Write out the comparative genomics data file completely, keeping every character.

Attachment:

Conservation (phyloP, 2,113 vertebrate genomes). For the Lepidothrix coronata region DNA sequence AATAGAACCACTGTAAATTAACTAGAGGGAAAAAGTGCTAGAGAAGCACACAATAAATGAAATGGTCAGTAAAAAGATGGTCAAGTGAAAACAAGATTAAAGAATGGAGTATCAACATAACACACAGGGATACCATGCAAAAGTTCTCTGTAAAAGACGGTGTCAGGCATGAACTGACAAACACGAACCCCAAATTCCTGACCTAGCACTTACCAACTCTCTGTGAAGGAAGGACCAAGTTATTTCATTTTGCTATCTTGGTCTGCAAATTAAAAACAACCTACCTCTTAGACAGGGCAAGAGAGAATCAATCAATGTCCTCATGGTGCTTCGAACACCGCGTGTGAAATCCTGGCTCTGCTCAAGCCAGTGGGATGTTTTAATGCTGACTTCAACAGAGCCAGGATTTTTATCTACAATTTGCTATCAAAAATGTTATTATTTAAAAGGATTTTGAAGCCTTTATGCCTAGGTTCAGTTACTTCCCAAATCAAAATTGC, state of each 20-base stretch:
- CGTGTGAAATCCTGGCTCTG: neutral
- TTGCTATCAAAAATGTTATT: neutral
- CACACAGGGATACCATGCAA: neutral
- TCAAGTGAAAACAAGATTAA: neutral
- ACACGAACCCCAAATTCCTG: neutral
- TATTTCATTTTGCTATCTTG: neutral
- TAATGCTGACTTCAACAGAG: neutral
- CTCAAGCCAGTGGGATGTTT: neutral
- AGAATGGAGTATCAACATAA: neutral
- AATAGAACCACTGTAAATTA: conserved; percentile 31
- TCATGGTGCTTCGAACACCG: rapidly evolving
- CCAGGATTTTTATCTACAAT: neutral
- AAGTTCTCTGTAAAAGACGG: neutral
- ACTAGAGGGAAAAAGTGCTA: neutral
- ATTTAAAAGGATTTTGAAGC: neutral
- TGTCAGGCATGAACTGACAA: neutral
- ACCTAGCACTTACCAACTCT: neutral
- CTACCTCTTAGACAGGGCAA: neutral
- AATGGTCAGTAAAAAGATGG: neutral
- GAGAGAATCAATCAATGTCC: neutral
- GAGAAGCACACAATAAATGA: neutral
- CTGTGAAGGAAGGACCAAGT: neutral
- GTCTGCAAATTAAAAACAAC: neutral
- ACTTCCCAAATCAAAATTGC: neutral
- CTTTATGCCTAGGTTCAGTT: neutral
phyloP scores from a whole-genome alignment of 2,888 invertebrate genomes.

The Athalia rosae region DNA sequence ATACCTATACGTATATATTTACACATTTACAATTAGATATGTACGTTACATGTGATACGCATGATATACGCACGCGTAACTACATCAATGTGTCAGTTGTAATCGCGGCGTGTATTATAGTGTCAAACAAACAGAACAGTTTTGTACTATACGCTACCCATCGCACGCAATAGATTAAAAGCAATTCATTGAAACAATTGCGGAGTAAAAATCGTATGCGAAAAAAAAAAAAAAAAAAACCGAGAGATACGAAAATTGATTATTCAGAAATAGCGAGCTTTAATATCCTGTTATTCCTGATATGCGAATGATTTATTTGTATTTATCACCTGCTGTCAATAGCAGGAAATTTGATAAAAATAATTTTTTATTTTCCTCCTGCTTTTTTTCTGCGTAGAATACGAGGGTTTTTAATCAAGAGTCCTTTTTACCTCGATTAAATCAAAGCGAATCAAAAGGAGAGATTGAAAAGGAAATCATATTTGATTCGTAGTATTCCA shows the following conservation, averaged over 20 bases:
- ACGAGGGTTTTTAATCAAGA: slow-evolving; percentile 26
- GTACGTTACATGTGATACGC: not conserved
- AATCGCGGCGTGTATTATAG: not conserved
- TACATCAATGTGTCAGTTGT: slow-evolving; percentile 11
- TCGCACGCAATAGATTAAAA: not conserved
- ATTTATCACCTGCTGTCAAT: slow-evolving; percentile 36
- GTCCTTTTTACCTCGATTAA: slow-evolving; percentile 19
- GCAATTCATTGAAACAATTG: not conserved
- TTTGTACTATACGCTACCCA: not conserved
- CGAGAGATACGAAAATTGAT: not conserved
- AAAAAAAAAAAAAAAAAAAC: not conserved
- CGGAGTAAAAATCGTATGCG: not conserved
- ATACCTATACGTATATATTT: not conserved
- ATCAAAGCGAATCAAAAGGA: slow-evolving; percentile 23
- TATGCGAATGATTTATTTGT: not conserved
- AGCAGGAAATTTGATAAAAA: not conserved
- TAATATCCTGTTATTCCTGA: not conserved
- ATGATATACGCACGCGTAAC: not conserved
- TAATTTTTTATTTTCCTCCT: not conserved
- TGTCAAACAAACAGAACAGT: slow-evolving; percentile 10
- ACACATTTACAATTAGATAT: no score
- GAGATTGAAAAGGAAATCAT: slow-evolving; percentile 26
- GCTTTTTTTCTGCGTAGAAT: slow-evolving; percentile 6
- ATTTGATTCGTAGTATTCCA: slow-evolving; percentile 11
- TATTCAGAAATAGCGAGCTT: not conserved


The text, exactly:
Conservation (phyloP, 2,113 vertebrate genomes). For the Lepidothrix coronata region DNA sequence AATAGAACCACTGTAAATTAACTAGAGGGAAAAAGTGCTAGAGAAGCACACAATAAATGAAATGGTCAGTAAAAAGATGGTCAAGTGAAAACAAGATTAAAGAATGGAGTATCAACATAACACACAGGGATACCATGCAAAAGTTCTCTGTAAAAGACGGTGTCAGGCATGAACTGACAAACACGAACCCCAAATTCCTGACCTAGCACTTACCAACTCTCTGTGAAGGAAGGACCAAGTTATTTCATTTTGCTATCTTGGTCTGCAAATTAAAAACAACCTACCTCTTAGACAGGGCAAGAGAGAATCAATCAATGTCCTCATGGTGCTTCGAACACCGCGTGTGAAATCCTGGCTCTGCTCAAGCCAGTGGGATGTTTTAATGCTGACTTCAACAGAGCCAGGATTTTTATCTACAATTTGCTATCAAAAATGTTATTATTTAAAAGGATTTTGAAGCCTTTATGCCTAGGTTCAGTTACTTCCCAAATCAAAATTGC, state of each 20-base stretch:
- CGTGTGAAATCCTGGCTCTG: neutral
- TTGCTATCAAAAATGTTATT: neutral
- CACACAGGGATACCATGCAA: neutral
- TCAAGTGAAAACAAGATTAA: neutral
- ACACGAACCCCAAATTCCTG: neutral
- TATTTCATTTTGCTATCTTG: neutral
- TAATGCTGACTTCAACAGAG: neutral
- CTCAAGCCAGTGGGATGTTT: neutral
- AGAATGGAGTATCAACATAA: neutral
- AATAGAACCACTGTAAATTA: conserved; percentile 31
- TCATGGTGCTTCGAACACCG: rapidly evolving
- CCAGGATTTTTATCTACAAT: neutral
- AAGTTCTCTGTAAAAGACGG: neutral
- ACTAGAGGGAAAAAGTGCTA: neutral
- ATTTAAAAGGATTTTGAAGC: neutral
- TGTCAGGCATGAACTGACAA: neutral
- ACCTAGCACTTACCAACTCT: neutral
- CTACCTCTTAGACAGGGCAA: neutral
- AATGGTCAGTAAAAAGATGG: neutral
- GAGAGAATCAATCAATGTCC: neutral
- GAGAAGCACACAATAAATGA: neutral
- CTGTGAAGGAAGGACCAAGT: neutral
- GTCTGCAAATTAAAAACAAC: neutral
- ACTTCCCAAATCAAAATTGC: neutral
- CTTTATGCCTAGGTTCAGTT: neutral
phyloP scores from a whole-genome alignment of 2,888 invertebrate genomes.

The Athalia rosae region DNA sequence ATACCTATACGTATATATTTACACATTTACAATTAGATATGTACGTTACATGTGATACGCATGATATACGCACGCGTAACTACATCAATGTGTCAGTTGTAATCGCGGCGTGTATTATAGTGTCAAACAAACAGAACAGTTTTGTACTATACGCTACCCATCGCACGCAATAGATTAAAAGCAATTCATTGAAACAATTGCGGAGTAAAAATCGTATGCGAAAAAAAAAAAAAAAAAAACCGAGAGATACGAAAATTGATTATTCAGAAATAGCGAGCTTTAATATCCTGTTATTCCTGATATGCGAATGATTTATTTGTATTTATCACCTGCTGTCAATAGCAGGAAATTTGATAAAAATAATTTTTTATTTTCCTCCTGCTTTTTTTCTGCGTAGAATACGAGGGTTTTTAATCAAGAGTCCTTTTTACCTCGATTAAATCAAAGCGAATCAAAAGGAGAGATTGAAAAGGAAATCATATTTGATTCGTAGTATTCCA shows the following conservation, averaged over 20 bases:
- ACGAGGGTTTTTAATCAAGA: slow-evolving; percentile 26
- GTACGTTACATGTGATACGC: not conserved
- AATCGCGGCGTGTATTATAG: not conserved
- TACATCAATGTGTCAGTTGT: slow-evolving; percentile 11
- TCGCACGCAATAGATTAAAA: not conserved
- ATTTATCACCTGCTGTCAAT: slow-evolving; percentile 36
- GTCCTTTTTACCTCGATTAA: slow-evolving; percentile 19
- GCAATTCATTGAAACAATTG: not conserved
- TTTGTACTATACGCTACCCA: not conserved
- CGAGAGATACGAAAATTGAT: not conserved
- AAAAAAAAAAAAAAAAAAAC: not conserved
- CGGAGTAAAAATCGTATGCG: not conserved
- ATACCTATACGTATATATTT: not conserved
- ATCAAAGCGAATCAAAAGGA: slow-evolving; percentile 23
- TATGCGAATGATTTATTTGT: not conserved
- AGCAGGAAATTTGATAAAAA: not conserved
- TAATATCCTGTTATTCCTGA: not conserved
- ATGATATACGCACGCGTAAC: not conserved
- TAATTTTTTATTTTCCTCCT: not conserved
- TGTCAAACAAACAGAACAGT: slow-evolving; percentile 10
- ACACATTTACAATTAGATAT: no score
- GAGATTGAAAAGGAAATCAT: slow-evolving; percentile 26
- GCTTTTTTTCTGCGTAGAAT: slow-evolving; percentile 6
- ATTTGATTCGTAGTATTCCA: slow-evolving; percentile 11
- TATTCAGAAATAGCGAGCTT: not conserved